To use the topical clusters effectively it's also important to understand how they work and how they differ from the regular clusters.

  • A standard cluster is formed by examining the search results for each keyword. Keywords are grouped together if they share a certain number of URLs, which you can define in the settings. By default, this number is 3, meaning that if a keyword shares at least 3 URLs with another keyword in the top 10 results, we group them together. Because we use real-time search results, the report you receive can't be wrong. It may not always be what you expected, but it literally does what we state it does.

  • To create the bigger groupings, or topical clusters, we use Natural Language Processing (NLP). Think of NLP as a way for computers to understand human language. It looks at the clusters and groups them together if they are about similar topics (hence the name "topical clustering"). Because the range of keywords you might add can be very wide, we provide you with three different settings to adjust the results based on what you want. These settings are called soft, medium, and hard. Without getting too technical, the soft setting groups together clusters that are about 70% alike according to our computer analysis. The medium setting groups together clusters that are around 88% alike. The hard-setting groups clusters that are about 93% alike. This way, you can choose how closely related you want the topics in each group to be. Because we're using NLP, the results may vary wildly depending on what your setting is and may or may not be that useful depending on your desired goal.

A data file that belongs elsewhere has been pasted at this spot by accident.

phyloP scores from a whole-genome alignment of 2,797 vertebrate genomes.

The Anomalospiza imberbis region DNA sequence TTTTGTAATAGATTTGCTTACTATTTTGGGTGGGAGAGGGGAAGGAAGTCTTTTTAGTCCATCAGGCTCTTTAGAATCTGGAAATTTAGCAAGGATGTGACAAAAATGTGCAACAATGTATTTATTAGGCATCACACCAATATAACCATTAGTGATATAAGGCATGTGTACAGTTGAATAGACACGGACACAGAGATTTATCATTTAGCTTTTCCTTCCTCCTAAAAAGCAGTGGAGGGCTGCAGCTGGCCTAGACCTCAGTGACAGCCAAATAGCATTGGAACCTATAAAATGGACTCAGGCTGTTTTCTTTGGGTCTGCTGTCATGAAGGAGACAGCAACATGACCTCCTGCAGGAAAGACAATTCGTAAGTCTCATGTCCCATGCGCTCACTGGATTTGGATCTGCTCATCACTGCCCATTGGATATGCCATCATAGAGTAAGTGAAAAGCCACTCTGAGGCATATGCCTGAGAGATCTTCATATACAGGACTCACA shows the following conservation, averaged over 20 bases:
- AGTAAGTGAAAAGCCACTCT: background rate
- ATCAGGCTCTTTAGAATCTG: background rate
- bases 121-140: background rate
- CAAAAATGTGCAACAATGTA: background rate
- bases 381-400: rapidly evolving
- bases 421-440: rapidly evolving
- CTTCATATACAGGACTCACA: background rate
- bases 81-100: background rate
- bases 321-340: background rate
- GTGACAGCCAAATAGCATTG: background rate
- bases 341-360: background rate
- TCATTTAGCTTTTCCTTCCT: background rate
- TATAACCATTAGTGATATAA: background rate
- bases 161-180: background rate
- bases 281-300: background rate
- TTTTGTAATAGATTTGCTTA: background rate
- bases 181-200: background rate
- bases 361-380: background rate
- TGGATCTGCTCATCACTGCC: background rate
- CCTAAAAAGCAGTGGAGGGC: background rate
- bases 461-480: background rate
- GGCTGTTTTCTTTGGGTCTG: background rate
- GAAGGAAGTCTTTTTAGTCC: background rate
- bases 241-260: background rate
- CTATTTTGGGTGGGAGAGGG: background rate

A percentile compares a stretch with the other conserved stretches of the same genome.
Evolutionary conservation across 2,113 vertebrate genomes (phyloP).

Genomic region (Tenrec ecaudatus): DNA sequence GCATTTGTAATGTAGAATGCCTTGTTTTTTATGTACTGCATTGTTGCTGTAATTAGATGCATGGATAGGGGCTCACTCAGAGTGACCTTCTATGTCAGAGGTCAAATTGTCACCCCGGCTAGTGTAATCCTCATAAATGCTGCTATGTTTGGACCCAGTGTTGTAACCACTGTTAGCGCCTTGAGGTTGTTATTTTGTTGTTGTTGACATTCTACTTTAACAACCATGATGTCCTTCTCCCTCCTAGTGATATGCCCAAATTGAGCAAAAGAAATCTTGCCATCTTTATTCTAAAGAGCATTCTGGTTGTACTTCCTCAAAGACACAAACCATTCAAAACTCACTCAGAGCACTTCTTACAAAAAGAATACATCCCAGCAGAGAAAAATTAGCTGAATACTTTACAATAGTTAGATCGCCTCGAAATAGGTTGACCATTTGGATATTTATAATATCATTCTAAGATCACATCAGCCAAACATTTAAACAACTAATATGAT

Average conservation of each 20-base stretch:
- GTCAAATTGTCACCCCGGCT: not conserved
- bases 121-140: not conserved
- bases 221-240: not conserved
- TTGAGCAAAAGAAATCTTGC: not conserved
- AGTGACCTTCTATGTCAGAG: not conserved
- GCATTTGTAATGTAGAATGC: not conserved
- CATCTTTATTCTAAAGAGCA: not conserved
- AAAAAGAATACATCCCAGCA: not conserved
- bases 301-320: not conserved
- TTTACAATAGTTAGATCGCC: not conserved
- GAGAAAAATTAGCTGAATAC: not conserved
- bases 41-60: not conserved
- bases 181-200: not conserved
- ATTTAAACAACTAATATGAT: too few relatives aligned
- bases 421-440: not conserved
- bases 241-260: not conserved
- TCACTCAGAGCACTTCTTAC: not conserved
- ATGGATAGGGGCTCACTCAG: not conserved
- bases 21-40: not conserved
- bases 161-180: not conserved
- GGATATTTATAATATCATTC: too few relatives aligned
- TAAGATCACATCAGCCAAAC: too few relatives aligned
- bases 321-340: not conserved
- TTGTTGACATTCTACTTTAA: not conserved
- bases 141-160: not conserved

Just to clarify, the "topical clusters" might not always be beneficial for your specific needs. They're designed to help you quickly group related content ideas based on topic similarity. However, the results shouldn't be viewed as a "finished picture". If you're using them to plan your information architecture or plan your "hub and spoke" content, you'll still likely have to do a bit of manual cleaning up.